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Three students hit in pellet gun shooting at Santa Rosa school


A 10-year-old boy reportedly shot three classmates with rubber pellets from a BB gun Monday, prompting parents to question how school and district officials responded to the lunchtime disturbance.

The incident occurred at Wright Charter School on Price Avenue just west of Santa Rosa after a 9-year-old brought the plastic gun to school to trade it to a classmate. He gave it to a 10-year-old boy who then shot three other students, sheriff's Lt. Steve Brown said.

No one was hurt and it is not being investigated as a crime, but parents criticized school and district officials for failing until Monday evening to alert families about what had happened.

"I should have received a call immediately and I didn't," said Gina Kemper whose son was struck in the back of the leg with a rubber pellet. She did not find out about what happened until she picked her son up from an after school program.

"In the grand scheme of things, it was just a toy but what if it hadn't been?" said the boy's father, David Kemper.

A deputy looked into the incident Monday evening after a parent called the Sheriff's Office at 5:40 p.m.

Wright Charter School Principal Laurie Whiteside said teachers and staff moved quickly to confiscate the pellet gun from the boy's desk once they were alerted to its existence. Wright School District Superintendent Adam Stein said it was taken away in about five minutes.

Whiteside, in her first year as principal at Wright, said she interviewed seven students to determine what had happened but she was unable to immediately issue an automated phone call to parents in both English and Spanish because the staff member who typically sends them out had left for the day by the time she determined what had occurred. At that point, parents were coming on site to pick up their children and were beginning to complain.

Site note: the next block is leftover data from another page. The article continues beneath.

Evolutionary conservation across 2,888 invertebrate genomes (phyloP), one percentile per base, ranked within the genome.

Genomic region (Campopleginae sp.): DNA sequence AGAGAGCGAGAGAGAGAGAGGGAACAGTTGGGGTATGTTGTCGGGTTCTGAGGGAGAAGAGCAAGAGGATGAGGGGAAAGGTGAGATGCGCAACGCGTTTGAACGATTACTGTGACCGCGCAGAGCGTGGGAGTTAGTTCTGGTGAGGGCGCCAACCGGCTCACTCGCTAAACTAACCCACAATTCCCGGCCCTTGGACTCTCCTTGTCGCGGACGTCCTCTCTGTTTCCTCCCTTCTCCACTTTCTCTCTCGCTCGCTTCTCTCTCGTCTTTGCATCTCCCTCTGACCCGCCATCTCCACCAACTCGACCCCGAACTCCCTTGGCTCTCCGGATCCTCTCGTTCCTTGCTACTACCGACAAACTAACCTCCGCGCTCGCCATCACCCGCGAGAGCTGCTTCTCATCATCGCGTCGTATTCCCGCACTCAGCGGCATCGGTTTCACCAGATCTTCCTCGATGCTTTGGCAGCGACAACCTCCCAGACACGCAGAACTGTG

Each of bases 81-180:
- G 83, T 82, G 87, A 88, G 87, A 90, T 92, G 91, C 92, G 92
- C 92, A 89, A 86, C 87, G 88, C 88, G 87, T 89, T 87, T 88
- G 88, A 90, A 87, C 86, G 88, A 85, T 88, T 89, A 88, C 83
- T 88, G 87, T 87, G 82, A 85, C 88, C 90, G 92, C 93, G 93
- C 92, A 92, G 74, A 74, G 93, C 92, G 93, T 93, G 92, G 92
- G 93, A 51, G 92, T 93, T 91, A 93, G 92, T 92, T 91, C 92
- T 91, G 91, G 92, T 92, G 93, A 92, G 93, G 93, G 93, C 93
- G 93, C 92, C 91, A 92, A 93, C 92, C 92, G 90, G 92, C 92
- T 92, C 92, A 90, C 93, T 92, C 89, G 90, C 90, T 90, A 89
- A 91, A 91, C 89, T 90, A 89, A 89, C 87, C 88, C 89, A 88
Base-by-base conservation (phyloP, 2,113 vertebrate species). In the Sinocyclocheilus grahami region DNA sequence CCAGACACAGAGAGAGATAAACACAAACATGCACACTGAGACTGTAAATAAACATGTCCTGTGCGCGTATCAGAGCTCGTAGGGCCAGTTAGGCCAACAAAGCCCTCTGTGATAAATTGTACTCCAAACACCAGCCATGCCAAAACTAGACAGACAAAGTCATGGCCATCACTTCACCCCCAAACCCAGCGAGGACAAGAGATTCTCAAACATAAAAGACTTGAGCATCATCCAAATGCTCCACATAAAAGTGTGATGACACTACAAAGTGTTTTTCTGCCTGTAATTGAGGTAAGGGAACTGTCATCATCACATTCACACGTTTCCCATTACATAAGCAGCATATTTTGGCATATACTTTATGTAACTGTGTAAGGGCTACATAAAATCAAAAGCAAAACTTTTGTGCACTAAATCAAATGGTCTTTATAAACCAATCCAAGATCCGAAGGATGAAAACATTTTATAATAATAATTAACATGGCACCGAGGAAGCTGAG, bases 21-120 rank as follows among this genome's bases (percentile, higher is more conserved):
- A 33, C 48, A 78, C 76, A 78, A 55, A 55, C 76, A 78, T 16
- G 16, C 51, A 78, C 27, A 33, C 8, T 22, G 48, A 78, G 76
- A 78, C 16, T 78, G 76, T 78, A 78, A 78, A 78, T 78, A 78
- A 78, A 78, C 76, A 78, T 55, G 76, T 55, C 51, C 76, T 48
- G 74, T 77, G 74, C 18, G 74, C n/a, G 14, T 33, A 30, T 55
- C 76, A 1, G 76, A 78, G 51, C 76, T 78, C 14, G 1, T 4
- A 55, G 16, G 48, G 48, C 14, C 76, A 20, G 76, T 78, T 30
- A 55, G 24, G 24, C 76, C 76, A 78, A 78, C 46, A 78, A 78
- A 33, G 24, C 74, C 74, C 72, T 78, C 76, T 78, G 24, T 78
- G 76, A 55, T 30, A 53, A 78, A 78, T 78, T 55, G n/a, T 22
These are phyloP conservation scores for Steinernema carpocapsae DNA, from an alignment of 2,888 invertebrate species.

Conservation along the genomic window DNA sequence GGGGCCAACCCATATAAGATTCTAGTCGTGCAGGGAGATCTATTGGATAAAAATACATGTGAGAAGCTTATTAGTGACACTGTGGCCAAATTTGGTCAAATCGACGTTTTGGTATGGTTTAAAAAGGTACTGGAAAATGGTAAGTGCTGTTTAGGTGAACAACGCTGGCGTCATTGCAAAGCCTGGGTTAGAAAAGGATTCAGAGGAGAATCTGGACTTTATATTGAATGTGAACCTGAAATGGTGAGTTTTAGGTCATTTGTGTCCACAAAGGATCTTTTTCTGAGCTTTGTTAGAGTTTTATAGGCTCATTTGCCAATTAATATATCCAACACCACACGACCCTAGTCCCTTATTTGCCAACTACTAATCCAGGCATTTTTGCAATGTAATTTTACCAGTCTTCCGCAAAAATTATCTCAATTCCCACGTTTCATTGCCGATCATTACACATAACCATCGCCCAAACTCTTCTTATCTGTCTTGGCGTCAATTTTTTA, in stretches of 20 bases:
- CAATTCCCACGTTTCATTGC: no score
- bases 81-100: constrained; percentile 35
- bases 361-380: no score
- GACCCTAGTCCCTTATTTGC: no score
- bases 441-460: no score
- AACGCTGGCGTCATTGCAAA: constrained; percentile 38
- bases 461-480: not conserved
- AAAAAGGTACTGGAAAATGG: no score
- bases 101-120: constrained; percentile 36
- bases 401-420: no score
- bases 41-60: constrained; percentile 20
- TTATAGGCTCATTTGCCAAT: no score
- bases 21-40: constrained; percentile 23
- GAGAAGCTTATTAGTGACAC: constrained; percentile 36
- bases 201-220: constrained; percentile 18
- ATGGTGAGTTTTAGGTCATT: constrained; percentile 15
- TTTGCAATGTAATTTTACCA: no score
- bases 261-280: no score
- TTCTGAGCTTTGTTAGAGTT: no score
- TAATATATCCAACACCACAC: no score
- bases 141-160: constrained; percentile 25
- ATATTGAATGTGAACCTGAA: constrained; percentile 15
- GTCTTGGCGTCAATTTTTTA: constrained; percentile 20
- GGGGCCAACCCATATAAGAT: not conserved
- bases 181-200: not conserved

"We should have been notified before the kids came home with their version," said Natalie Hall, a mother of two students on campus.

An automated phone call went out to families of the school's nearly 500 students between 5:30 and 8 Monday evening.

Both Whiteside and Stein agreed that an initial report of the event should have been communicated to parents to be followed with a clearer explanation later.

"The mistake we made was not making that phone call right away. I'm going to take responsibility for not pushing that phone call before the end of the school day," Stein said.

"Should we have everything in place? Yes," Stein said. "We understand the gravity of the situation."

Citing privacy laws, Stein would not comment on what, if any, discipline had been meted out to the boy who fired the pellet gun. He was not in school Tuesday.

About 12 parents gathered outside the school Tuesday morning to address their concerns with Stein and Whiteside. Many complained that all they heard initially from their young children was that there had been a "shooting."

Sgt. Dave Pedersen, who also met with parents Tuesday morning, credited school officials for the way the incident was handled, telling parents the pellet gun was a toy with a spring-loading mechanism that shot rubber bullets and is not capable of causing injury.

"It's an obvious toy," he said.

It is not illegal for a child to be in possession of the pellet gun in question, Pedersen said.

"I know our community right now is going through a lot with airsoft guns," he said.

Thirteen-year-old Andy Lopez was fatally shot by a sheriff's deputy last October while he was walking along Moorland Avenue carrying an airsoft BB gun. The deputy told police that he thought the boy was carrying an assault weapon.

The pellet gun in Monday's incident was a fraction of the size of the BB gun held by Lopez. And unlike that gun, the one found at school Monday was made of clear plastic and was equipped with a bright orange safety tip.

"It was not a crime," Pedersen said of the student having the pellet gun.

But parents complained Tuesday that children, and many parents, did not know the details of the incident until the evening and after students expressed fear and an unclear understanding of what exactly happened.

"My granddaughter is not hearing 'airsoft.' She is hearing 'gun,' 'shooting,' 'kids.' That's it," said Marcee Aliff.

School officials called an emergency staff meeting Tuesday afternoon to address communication issues.

"Honestly, I'm embarrassed at where we are on this," Stein said. "Things are unpredictable. How we react shouldn't be unpredictable."

Staff writer Randi Rossmann contributed to this report.

Staff Writer Kerry Benefield writes an education blog at extracredit.blogs.pressdemocrat.com. She can be reached at 526-8671, kerry.benefield@press democrat.com or on Twitter @benefield.